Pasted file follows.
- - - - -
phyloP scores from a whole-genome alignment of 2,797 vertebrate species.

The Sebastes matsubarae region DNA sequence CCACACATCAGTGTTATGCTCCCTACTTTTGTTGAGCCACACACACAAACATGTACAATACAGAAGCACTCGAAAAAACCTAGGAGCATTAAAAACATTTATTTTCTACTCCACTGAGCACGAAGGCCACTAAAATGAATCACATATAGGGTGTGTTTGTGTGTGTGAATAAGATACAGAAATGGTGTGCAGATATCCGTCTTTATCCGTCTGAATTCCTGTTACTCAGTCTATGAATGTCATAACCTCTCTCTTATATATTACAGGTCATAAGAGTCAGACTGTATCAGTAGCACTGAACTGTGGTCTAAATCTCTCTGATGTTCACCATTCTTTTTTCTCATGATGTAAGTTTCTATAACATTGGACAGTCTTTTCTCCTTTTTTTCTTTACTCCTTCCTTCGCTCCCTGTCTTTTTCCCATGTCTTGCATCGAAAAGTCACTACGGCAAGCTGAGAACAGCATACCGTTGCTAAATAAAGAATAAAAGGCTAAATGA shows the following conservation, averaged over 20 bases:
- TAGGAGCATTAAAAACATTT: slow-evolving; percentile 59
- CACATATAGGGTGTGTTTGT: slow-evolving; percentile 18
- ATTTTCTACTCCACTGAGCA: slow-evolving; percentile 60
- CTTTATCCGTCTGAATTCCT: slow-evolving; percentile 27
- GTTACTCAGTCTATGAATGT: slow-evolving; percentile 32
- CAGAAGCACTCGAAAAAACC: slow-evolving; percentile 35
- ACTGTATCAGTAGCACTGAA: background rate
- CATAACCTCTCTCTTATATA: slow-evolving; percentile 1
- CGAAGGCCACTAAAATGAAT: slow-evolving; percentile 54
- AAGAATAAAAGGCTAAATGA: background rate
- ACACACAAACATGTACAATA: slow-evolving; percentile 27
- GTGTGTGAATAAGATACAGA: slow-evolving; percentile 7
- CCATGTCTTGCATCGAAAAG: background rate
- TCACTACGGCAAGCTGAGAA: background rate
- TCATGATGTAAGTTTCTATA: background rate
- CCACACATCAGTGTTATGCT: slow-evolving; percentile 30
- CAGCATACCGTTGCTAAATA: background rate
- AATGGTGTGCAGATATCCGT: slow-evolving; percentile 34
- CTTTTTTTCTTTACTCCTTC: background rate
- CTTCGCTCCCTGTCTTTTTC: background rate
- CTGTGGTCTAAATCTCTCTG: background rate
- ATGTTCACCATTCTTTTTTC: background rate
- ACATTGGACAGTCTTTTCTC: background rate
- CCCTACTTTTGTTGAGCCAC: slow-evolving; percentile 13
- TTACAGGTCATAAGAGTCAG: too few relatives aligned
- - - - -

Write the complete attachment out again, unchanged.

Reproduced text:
phyloP scores from a whole-genome alignment of 2,797 vertebrate species.

The Sebastes matsubarae region DNA sequence CCACACATCAGTGTTATGCTCCCTACTTTTGTTGAGCCACACACACAAACATGTACAATACAGAAGCACTCGAAAAAACCTAGGAGCATTAAAAACATTTATTTTCTACTCCACTGAGCACGAAGGCCACTAAAATGAATCACATATAGGGTGTGTTTGTGTGTGTGAATAAGATACAGAAATGGTGTGCAGATATCCGTCTTTATCCGTCTGAATTCCTGTTACTCAGTCTATGAATGTCATAACCTCTCTCTTATATATTACAGGTCATAAGAGTCAGACTGTATCAGTAGCACTGAACTGTGGTCTAAATCTCTCTGATGTTCACCATTCTTTTTTCTCATGATGTAAGTTTCTATAACATTGGACAGTCTTTTCTCCTTTTTTTCTTTACTCCTTCCTTCGCTCCCTGTCTTTTTCCCATGTCTTGCATCGAAAAGTCACTACGGCAAGCTGAGAACAGCATACCGTTGCTAAATAAAGAATAAAAGGCTAAATGA shows the following conservation, averaged over 20 bases:
- TAGGAGCATTAAAAACATTT: slow-evolving; percentile 59
- CACATATAGGGTGTGTTTGT: slow-evolving; percentile 18
- ATTTTCTACTCCACTGAGCA: slow-evolving; percentile 60
- CTTTATCCGTCTGAATTCCT: slow-evolving; percentile 27
- GTTACTCAGTCTATGAATGT: slow-evolving; percentile 32
- CAGAAGCACTCGAAAAAACC: slow-evolving; percentile 35
- ACTGTATCAGTAGCACTGAA: background rate
- CATAACCTCTCTCTTATATA: slow-evolving; percentile 1
- CGAAGGCCACTAAAATGAAT: slow-evolving; percentile 54
- AAGAATAAAAGGCTAAATGA: background rate
- ACACACAAACATGTACAATA: slow-evolving; percentile 27
- GTGTGTGAATAAGATACAGA: slow-evolving; percentile 7
- CCATGTCTTGCATCGAAAAG: background rate
- TCACTACGGCAAGCTGAGAA: background rate
- TCATGATGTAAGTTTCTATA: background rate
- CCACACATCAGTGTTATGCT: slow-evolving; percentile 30
- CAGCATACCGTTGCTAAATA: background rate
- AATGGTGTGCAGATATCCGT: slow-evolving; percentile 34
- CTTTTTTTCTTTACTCCTTC: background rate
- CTTCGCTCCCTGTCTTTTTC: background rate
- CTGTGGTCTAAATCTCTCTG: background rate
- ATGTTCACCATTCTTTTTTC: background rate
- ACATTGGACAGTCTTTTCTC: background rate
- CCCTACTTTTGTTGAGCCAC: slow-evolving; percentile 13
- TTACAGGTCATAAGAGTCAG: too few relatives aligned